Tuesday, May 19, 2009

From POZ Editor Laura Whitehorn

Dear friends,

This Thursday evening is the Health GAP awards ceremony honoring Alan Berkman and David Hoos (who co-founded Health GAP with Alan in 1999). You may know that Alan entered the hospital (and isolation) yesterday in preparation for his bone marrow transplant; he is currently undergoing the preparatory chemotherapy. The transplant itself should take place a week from tomorrow or the next day. This is very exciting, although it's also a risky and painful experience for Alan. His spirits going into the ordeal are terrific.

He urges everyone to attend the Health GAP ceremony despite his absence. Before going into the hospital he recorded a video message to the gathering; all of us there will also have a chance to record messages back to him. The event will be filmed (by two different crews) so that he can see it when he's recovering. So please, if you can attend, join us. Great food and drink and an educational and inspiring evening. Alan specifically hopes that people attend to support Barbara, Sarah and Harriet, who will be there representing Alan.

Here are the details:

Health GAP's Global Health Justice Awards
at the Marseilles, 230 West 103rd St (just west of Broadway). Donations on a sliding scale.
For more information, or to learn more about the important global health advocacy of Health GAP, please go to http://www.healthgap.org.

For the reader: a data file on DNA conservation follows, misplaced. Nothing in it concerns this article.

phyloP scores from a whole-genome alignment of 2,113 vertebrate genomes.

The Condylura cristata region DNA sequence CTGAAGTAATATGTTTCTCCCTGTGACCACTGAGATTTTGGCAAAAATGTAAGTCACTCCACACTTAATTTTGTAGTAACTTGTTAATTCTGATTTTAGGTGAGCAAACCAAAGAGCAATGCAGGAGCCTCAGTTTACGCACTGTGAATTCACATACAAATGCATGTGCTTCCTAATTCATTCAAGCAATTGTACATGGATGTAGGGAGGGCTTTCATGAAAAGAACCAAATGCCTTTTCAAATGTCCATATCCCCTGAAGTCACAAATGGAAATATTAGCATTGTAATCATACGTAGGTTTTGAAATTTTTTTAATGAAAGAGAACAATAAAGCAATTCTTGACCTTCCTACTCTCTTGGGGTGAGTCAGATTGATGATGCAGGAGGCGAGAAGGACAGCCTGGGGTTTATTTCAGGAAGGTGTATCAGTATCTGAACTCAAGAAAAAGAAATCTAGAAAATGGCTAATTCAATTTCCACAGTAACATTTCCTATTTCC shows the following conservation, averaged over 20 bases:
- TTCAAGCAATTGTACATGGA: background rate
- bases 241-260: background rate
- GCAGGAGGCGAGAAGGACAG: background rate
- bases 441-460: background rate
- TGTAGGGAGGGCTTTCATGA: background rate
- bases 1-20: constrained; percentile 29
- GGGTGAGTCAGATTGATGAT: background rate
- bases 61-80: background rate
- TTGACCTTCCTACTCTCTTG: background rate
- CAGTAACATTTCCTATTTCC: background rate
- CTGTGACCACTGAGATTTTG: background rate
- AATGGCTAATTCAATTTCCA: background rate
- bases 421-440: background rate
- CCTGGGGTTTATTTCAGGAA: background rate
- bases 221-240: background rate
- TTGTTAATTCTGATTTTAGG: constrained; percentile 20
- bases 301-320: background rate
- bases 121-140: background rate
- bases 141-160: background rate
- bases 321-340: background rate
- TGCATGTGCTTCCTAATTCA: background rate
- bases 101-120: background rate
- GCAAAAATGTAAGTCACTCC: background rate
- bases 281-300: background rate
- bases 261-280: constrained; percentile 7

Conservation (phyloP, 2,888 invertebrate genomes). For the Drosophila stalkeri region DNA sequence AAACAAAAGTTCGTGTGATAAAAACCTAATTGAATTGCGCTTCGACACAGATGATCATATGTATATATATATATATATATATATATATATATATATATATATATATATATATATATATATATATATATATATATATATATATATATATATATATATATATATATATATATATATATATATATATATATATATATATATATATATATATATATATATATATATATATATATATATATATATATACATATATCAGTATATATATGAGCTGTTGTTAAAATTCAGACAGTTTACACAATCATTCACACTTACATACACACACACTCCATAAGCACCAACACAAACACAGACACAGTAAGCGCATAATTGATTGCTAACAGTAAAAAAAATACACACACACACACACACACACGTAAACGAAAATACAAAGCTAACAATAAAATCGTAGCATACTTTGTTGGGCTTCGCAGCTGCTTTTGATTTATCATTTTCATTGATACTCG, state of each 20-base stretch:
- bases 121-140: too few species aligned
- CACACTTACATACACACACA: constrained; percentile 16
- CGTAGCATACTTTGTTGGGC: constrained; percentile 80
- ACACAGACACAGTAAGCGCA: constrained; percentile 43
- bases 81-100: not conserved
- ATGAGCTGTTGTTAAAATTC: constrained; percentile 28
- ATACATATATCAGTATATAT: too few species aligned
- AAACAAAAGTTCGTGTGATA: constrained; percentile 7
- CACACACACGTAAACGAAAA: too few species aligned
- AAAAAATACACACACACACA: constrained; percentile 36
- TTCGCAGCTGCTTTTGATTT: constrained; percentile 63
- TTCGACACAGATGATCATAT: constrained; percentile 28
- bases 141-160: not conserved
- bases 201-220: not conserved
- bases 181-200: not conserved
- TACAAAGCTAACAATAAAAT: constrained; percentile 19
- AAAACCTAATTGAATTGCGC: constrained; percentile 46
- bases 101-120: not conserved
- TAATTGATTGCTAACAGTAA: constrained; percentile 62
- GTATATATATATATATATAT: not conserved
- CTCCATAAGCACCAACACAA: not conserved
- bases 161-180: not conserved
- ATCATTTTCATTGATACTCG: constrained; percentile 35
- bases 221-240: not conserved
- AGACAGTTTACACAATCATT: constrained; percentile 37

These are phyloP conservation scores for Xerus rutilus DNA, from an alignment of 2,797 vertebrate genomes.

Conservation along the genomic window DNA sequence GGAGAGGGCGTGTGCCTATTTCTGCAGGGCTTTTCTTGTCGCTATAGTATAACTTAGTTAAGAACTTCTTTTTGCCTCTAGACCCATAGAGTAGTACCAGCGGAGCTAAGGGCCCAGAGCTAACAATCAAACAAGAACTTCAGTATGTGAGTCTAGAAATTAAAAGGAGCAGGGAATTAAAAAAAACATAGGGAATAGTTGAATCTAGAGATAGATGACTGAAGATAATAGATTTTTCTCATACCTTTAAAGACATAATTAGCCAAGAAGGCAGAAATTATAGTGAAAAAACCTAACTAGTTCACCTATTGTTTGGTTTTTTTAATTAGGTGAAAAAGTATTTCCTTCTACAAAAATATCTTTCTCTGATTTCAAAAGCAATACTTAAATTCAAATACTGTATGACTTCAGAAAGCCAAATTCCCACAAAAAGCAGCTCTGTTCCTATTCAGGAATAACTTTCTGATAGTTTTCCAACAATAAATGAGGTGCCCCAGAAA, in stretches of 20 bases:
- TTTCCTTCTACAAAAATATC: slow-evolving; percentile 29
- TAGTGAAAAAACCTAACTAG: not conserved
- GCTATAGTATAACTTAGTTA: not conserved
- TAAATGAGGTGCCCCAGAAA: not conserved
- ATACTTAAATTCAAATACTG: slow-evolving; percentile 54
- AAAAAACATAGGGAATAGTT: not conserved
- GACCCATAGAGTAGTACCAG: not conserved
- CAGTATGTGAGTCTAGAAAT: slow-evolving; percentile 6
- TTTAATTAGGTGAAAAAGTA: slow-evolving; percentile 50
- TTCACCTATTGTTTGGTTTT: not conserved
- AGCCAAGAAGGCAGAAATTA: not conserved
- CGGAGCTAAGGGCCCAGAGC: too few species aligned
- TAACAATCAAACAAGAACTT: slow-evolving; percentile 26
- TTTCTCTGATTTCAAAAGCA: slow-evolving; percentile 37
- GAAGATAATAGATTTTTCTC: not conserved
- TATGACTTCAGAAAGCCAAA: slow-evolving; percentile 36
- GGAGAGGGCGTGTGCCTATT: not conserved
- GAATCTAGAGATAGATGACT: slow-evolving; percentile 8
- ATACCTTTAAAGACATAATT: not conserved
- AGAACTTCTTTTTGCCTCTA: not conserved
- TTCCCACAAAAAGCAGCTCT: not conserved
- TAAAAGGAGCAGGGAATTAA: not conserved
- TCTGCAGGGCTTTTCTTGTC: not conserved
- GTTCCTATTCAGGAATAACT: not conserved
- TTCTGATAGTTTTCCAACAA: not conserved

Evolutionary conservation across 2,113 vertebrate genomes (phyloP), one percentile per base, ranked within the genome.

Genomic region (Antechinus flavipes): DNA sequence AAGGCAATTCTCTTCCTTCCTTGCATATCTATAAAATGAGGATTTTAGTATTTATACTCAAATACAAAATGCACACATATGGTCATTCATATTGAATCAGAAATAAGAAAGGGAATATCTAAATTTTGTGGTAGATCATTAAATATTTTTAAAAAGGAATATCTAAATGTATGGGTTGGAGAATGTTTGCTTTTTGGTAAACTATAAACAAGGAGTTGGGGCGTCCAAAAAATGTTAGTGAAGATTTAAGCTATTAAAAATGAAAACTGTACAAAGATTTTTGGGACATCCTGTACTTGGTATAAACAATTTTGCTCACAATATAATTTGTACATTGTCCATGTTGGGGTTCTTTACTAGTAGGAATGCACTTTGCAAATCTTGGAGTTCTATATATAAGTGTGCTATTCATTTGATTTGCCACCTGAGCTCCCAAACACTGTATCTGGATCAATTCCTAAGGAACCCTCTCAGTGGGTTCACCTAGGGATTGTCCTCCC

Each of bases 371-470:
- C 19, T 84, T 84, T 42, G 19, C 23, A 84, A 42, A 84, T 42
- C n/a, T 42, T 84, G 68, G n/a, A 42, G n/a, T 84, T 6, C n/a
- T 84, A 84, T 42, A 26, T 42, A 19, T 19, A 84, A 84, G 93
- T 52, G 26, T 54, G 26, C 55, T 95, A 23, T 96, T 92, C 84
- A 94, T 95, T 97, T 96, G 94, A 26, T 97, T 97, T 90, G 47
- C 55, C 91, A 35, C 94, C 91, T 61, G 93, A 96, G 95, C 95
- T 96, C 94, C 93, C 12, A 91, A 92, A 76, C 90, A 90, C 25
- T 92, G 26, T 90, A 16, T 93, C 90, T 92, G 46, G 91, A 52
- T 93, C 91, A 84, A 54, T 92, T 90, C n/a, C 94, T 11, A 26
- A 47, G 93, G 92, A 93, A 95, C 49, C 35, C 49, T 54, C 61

I hope to see you there!
- Laura

Dr. Alan Berkman is a veteran civil rights activist and clinician in New York City. Alan's public health activism began in the early 1970s (he braved military sniper fire, for example, to provide medical care to Native American activists during the occupation of Wounded Knee; he has for years treated prisoners such as those injured during the New York state assault on Attica prison in 1971.) In 1999 he brought together fair trade lawyers and economists, progressive clinicians, such as Dr. David Hoos, human rights activists, international health and development advocates, and direct action-oriented AIDS activists willing to confront U.S. government trade policies and the drug lobby. Individuals from groups and institutions joined forces to forge a U.S.-based action-oriented strategy toward reducing barriers to equitable global access to treatment and care. Together, and in dialogue with activists from around the world (especially African nations), this group forged the basis of a new synergistic strategy toward the global epidemic rooted in ideals of the human right to life and health, and committed to social mobilization as key to confronting the epidemic.

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